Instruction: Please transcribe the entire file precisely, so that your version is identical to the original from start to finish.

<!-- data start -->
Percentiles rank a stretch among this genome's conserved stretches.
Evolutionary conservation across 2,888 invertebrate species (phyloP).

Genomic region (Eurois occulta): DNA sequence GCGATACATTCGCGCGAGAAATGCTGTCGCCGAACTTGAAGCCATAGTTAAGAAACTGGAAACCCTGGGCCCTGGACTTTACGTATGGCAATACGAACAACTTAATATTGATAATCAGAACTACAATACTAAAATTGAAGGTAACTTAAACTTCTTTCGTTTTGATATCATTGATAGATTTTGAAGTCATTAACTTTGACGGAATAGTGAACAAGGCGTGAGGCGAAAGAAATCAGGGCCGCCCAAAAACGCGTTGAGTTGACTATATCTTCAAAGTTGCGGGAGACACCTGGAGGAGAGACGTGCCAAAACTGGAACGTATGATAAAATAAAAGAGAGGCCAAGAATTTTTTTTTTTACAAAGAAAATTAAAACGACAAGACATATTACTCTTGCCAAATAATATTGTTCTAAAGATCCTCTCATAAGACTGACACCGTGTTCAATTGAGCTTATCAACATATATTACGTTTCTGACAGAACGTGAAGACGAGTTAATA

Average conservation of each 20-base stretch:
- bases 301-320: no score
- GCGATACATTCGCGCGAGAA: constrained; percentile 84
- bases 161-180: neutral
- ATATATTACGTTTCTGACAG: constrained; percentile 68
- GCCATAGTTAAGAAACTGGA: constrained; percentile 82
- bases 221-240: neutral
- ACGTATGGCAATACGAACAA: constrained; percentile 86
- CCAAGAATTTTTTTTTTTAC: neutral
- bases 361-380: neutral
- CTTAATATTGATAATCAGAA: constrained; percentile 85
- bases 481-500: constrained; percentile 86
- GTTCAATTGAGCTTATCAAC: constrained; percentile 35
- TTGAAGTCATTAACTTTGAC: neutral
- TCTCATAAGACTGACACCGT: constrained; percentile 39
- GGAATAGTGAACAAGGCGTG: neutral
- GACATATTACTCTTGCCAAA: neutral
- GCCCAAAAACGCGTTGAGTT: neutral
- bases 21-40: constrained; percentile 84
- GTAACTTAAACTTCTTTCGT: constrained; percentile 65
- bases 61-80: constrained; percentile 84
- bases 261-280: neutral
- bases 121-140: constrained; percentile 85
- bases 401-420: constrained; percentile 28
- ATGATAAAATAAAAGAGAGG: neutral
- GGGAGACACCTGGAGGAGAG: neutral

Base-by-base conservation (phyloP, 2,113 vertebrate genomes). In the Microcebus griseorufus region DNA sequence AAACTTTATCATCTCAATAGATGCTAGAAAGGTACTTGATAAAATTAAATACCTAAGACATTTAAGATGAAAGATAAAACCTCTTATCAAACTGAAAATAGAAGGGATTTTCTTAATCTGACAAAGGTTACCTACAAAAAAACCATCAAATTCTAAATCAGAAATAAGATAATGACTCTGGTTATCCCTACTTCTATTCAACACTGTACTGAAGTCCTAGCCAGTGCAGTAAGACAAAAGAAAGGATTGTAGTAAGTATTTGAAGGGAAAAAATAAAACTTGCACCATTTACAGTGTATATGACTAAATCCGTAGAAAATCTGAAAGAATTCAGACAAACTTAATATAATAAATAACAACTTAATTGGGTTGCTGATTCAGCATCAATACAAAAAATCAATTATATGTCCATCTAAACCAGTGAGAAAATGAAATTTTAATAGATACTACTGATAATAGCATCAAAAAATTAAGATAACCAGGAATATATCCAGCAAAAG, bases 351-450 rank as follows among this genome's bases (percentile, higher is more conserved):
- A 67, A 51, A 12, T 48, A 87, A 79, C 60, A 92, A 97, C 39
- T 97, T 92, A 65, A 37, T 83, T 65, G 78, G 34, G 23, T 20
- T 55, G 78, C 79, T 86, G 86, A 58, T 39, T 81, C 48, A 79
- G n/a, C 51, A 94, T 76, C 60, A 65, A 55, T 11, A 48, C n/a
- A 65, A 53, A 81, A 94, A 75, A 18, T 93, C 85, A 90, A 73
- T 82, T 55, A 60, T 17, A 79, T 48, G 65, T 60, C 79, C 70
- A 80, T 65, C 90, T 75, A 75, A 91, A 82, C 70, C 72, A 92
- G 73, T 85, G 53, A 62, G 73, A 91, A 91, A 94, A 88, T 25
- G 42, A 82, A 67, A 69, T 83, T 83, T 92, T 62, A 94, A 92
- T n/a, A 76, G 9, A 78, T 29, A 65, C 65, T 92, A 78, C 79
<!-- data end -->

Percentiles rank a stretch among this genome's conserved stretches.
Evolutionary conservation across 2,888 invertebrate species (phyloP).

Genomic region (Eurois occulta): DNA sequence GCGATACATTCGCGCGAGAAATGCTGTCGCCGAACTTGAAGCCATAGTTAAGAAACTGGAAACCCTGGGCCCTGGACTTTACGTATGGCAATACGAACAACTTAATATTGATAATCAGAACTACAATACTAAAATTGAAGGTAACTTAAACTTCTTTCGTTTTGATATCATTGATAGATTTTGAAGTCATTAACTTTGACGGAATAGTGAACAAGGCGTGAGGCGAAAGAAATCAGGGCCGCCCAAAAACGCGTTGAGTTGACTATATCTTCAAAGTTGCGGGAGACACCTGGAGGAGAGACGTGCCAAAACTGGAACGTATGATAAAATAAAAGAGAGGCCAAGAATTTTTTTTTTTACAAAGAAAATTAAAACGACAAGACATATTACTCTTGCCAAATAATATTGTTCTAAAGATCCTCTCATAAGACTGACACCGTGTTCAATTGAGCTTATCAACATATATTACGTTTCTGACAGAACGTGAAGACGAGTTAATA

Average conservation of each 20-base stretch:
- bases 301-320: no score
- GCGATACATTCGCGCGAGAA: constrained; percentile 84
- bases 161-180: neutral
- ATATATTACGTTTCTGACAG: constrained; percentile 68
- GCCATAGTTAAGAAACTGGA: constrained; percentile 82
- bases 221-240: neutral
- ACGTATGGCAATACGAACAA: constrained; percentile 86
- CCAAGAATTTTTTTTTTTAC: neutral
- bases 361-380: neutral
- CTTAATATTGATAATCAGAA: constrained; percentile 85
- bases 481-500: constrained; percentile 86
- GTTCAATTGAGCTTATCAAC: constrained; percentile 35
- TTGAAGTCATTAACTTTGAC: neutral
- TCTCATAAGACTGACACCGT: constrained; percentile 39
- GGAATAGTGAACAAGGCGTG: neutral
- GACATATTACTCTTGCCAAA: neutral
- GCCCAAAAACGCGTTGAGTT: neutral
- bases 21-40: constrained; percentile 84
- GTAACTTAAACTTCTTTCGT: constrained; percentile 65
- bases 61-80: constrained; percentile 84
- bases 261-280: neutral
- bases 121-140: constrained; percentile 85
- bases 401-420: constrained; percentile 28
- ATGATAAAATAAAAGAGAGG: neutral
- GGGAGACACCTGGAGGAGAG: neutral

Base-by-base conservation (phyloP, 2,113 vertebrate genomes). In the Microcebus griseorufus region DNA sequence AAACTTTATCATCTCAATAGATGCTAGAAAGGTACTTGATAAAATTAAATACCTAAGACATTTAAGATGAAAGATAAAACCTCTTATCAAACTGAAAATAGAAGGGATTTTCTTAATCTGACAAAGGTTACCTACAAAAAAACCATCAAATTCTAAATCAGAAATAAGATAATGACTCTGGTTATCCCTACTTCTATTCAACACTGTACTGAAGTCCTAGCCAGTGCAGTAAGACAAAAGAAAGGATTGTAGTAAGTATTTGAAGGGAAAAAATAAAACTTGCACCATTTACAGTGTATATGACTAAATCCGTAGAAAATCTGAAAGAATTCAGACAAACTTAATATAATAAATAACAACTTAATTGGGTTGCTGATTCAGCATCAATACAAAAAATCAATTATATGTCCATCTAAACCAGTGAGAAAATGAAATTTTAATAGATACTACTGATAATAGCATCAAAAAATTAAGATAACCAGGAATATATCCAGCAAAAG, bases 351-450 rank as follows among this genome's bases (percentile, higher is more conserved):
- A 67, A 51, A 12, T 48, A 87, A 79, C 60, A 92, A 97, C 39
- T 97, T 92, A 65, A 37, T 83, T 65, G 78, G 34, G 23, T 20
- T 55, G 78, C 79, T 86, G 86, A 58, T 39, T 81, C 48, A 79
- G n/a, C 51, A 94, T 76, C 60, A 65, A 55, T 11, A 48, C n/a
- A 65, A 53, A 81, A 94, A 75, A 18, T 93, C 85, A 90, A 73
- T 82, T 55, A 60, T 17, A 79, T 48, G 65, T 60, C 79, C 70
- A 80, T 65, C 90, T 75, A 75, A 91, A 82, C 70, C 72, A 92
- G 73, T 85, G 53, A 62, G 73, A 91, A 91, A 94, A 88, T 25
- G 42, A 82, A 67, A 69, T 83, T 83, T 92, T 62, A 94, A 92
- T n/a, A 76, G 9, A 78, T 29, A 65, C 65, T 92, A 78, C 79